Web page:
A villa was originally an upper-class country house, though since its origins in Roman times the idea and function of a villa has evolved considerably. The English country house is generally accepted as a large House or Mansion, once in the ownership of an individual who also usually owned another Great The Roman Republic was the phase of the ancient Roman civilization characterized by a Republican form of government a period which began with the overthrow of the After the fall of the Republic, a villa became a small, fortified farming compound, gradually re-evolving through the Middle Ages into luxurious, upper-class country homes. In modern parlance it can refer to a specific type of detached suburban dwelling.
A villa was originally a Roman country house built for the upper classes. Rome ( Roma ˈroma Roma is the capital city of Italy and Lazio, and is Italy's largest and most populous city with more than 2 House generally refers to a Shelter or Building that is a Dwelling or place for Habitation by Human beings. According to Pliny the Elder, there were several kinds of villas, the villa urbana, which was a country seat that could easily be reached from Rome (or another city) for a night or two, and the villa rustica, the farm-house estate, permanently occupied by the servants who had charge generally of the estate, which would centre on the villa itself, perhaps only seasonally occupied. Gaius or Caius Plinius Secundus, ( AD 23 – August 25, AD 79 better known as Pliny the Elder, was an ancient Author There was the domus, a city house for the middle class, and insulae, lower class apartment buildings. Petronius Satyricon describes a wide range of Roman dwellings. There were a concentration of Imperial villas near the Bay of Naples, especially on the Isle of Capri, at Monte Circeo on the coast and at Antium (Anzio). Capri ( Italian pronunciation Cápri usual English pronunciation Caprí is an Italian island off the Sorrentine Peninsula, on the south side Monte Circeo (Latin Mons Circeius) is an isolated promontory on the southwest coast of Italy, about 100 km south/southeast of Rome, near Wealthy Romans escaped the summer heat in the hills round Rome, especially around Tibur (Tivoli) and Frascati (cf Hadrian's Villa). Frascati is a town and commune in the Province of Rome in the Latium region of central Italy. The Hadrian's Villa ( Villa Adriana in Italian) is a large Roman Archaeological complex at Tivoli, Italy. Cicero is said to have possessed no fewer than seven villas, the oldest of which was near Arpinum, which he inherited. Marcus Tullius Cicero ( Classical Latin ˈkikeroː usually ˈsɪsərəʊ in English January 3, 106 BC &ndash December 7, 43 BC was a Roman Pliny the Younger had three or four, of which the example near Laurentium is the best known from his descriptions. Gaius Plinius Caecilius Secundus, born Gaius Caecilius or Gaius Caecilius Cilo (61/63 - ca
Roman writers refer with satisfaction to the self-sufficiency of their villas, where they drank their own wine and pressed their own oil. This was an affectation of urban aristocrats playing at being old-fashioned virtuous Roman farmers, but the economic independence of later rural villas was a symptom of the increasing economic fragmentation of the Roman empire. When complete working villas were donated to the Christian church, they served as the basis for monasteries that survived the disruptions of the Gothic War and the Lombards. This article concerns the buildings occupied by monastics. For the life inside monasteries and its historical roots see Monasticism. See Gothic War (376-382 for the war on the Danube The Gothic War was a war fought in Italy and the adjoining regions of Dalmatia, Sardinia The Lombards ( Latin Langobardi, whence the alternative names Langobards and Longobards) were a Germanic people originally from An outstanding example of such a villa-turned-monastery was Monte Cassino. For information about the World War II battle see the Battle of Monte Cassino.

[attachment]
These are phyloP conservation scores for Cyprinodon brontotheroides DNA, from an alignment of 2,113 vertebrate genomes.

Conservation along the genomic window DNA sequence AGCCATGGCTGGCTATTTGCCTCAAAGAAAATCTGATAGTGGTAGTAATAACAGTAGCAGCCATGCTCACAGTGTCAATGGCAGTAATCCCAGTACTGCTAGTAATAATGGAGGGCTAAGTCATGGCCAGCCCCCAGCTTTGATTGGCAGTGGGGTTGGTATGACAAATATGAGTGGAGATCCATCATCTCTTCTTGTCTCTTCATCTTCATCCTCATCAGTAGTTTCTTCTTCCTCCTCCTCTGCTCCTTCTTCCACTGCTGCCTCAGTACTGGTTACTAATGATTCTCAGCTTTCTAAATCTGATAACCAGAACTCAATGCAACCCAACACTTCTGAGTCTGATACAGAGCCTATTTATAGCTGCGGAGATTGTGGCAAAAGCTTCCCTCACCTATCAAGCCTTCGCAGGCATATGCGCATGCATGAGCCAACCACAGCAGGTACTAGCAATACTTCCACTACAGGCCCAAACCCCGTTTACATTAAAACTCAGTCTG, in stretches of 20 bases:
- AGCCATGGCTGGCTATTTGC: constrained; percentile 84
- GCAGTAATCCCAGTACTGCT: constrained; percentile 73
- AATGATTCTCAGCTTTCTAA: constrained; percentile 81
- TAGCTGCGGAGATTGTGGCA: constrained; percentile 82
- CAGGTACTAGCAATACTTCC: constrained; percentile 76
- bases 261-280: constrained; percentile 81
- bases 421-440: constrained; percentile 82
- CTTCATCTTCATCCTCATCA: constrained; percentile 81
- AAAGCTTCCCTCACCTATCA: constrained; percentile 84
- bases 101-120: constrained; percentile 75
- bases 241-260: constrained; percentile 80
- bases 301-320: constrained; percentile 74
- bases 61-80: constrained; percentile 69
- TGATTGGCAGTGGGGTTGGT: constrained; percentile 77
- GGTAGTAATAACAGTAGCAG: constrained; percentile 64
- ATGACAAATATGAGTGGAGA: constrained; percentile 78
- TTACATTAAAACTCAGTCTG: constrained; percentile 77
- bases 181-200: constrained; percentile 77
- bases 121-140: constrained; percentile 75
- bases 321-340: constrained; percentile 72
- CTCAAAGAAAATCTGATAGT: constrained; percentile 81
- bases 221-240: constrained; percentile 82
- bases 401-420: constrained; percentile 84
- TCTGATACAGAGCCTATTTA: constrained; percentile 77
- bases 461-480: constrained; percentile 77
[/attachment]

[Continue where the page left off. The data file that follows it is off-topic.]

Numerous Roman villas have been meticulously examined in England. A Roman villa is a Villa that was built or lived in during the Roman republic and the Roman Empire. Like their Italian counterparts, they were complete working agrarian societies of fields and vineyards, perhaps even tileworks or quarries, ranged round a high-status power center with its baths and gardens. The grand villa at Woodchester preserved its mosaic floors when the Anglo-Saxon parish church was built (not by chance) upon its site. Woodchester is a Gloucestershire village in the Nailsworth (or Woodchester Valley a valley in the South Cotswolds in England, running southwards Burials in the churchyard as late as the 18th century had to be punched through the intact mosaic floors. The even more palatial villa rustica at Fishbourne near Winchester was built uncharacteristically as a large open rectangle with porticos enclosing gardens that was entered through a portico. Fishbourne Roman Palace, in the village of Fishbourne in West Sussex, England is an important Roman archaeological site in Roman Towards the end of the 3rd century, Roman towns in Britain ceased to expand: like patricians near the centre of the empire, Roman Britons withdrew from the cities to their villas, which entered on a palatial building phase, a "golden age" of villa life. Villae rusticae are essential in the Empire's economy.
Two kinds of villa plan in Roman Britain may be characteristic of Roman villas in general. The more usual plan extended wings of rooms all opening onto a linking portico, which might be extended at right angles, even to enclose a courtyard. The other kind featured an aisled central hall like a basilica, suggesting the villa owner's magisterial role. The Latin word basilica (derived from Greek, Basiliké Stoà, Royal Stoa) was originally used to describe a Roman The villa buildings were often independent structures linked by their enclosed courtyards. Timber-framed construction, carefully fitted with mortices and tenons and dowelled together, set on stone footings, were the rule, replaced by stone buildings for the important ceremonial rooms. Traces of window glass have been found as well as ironwork window grilles.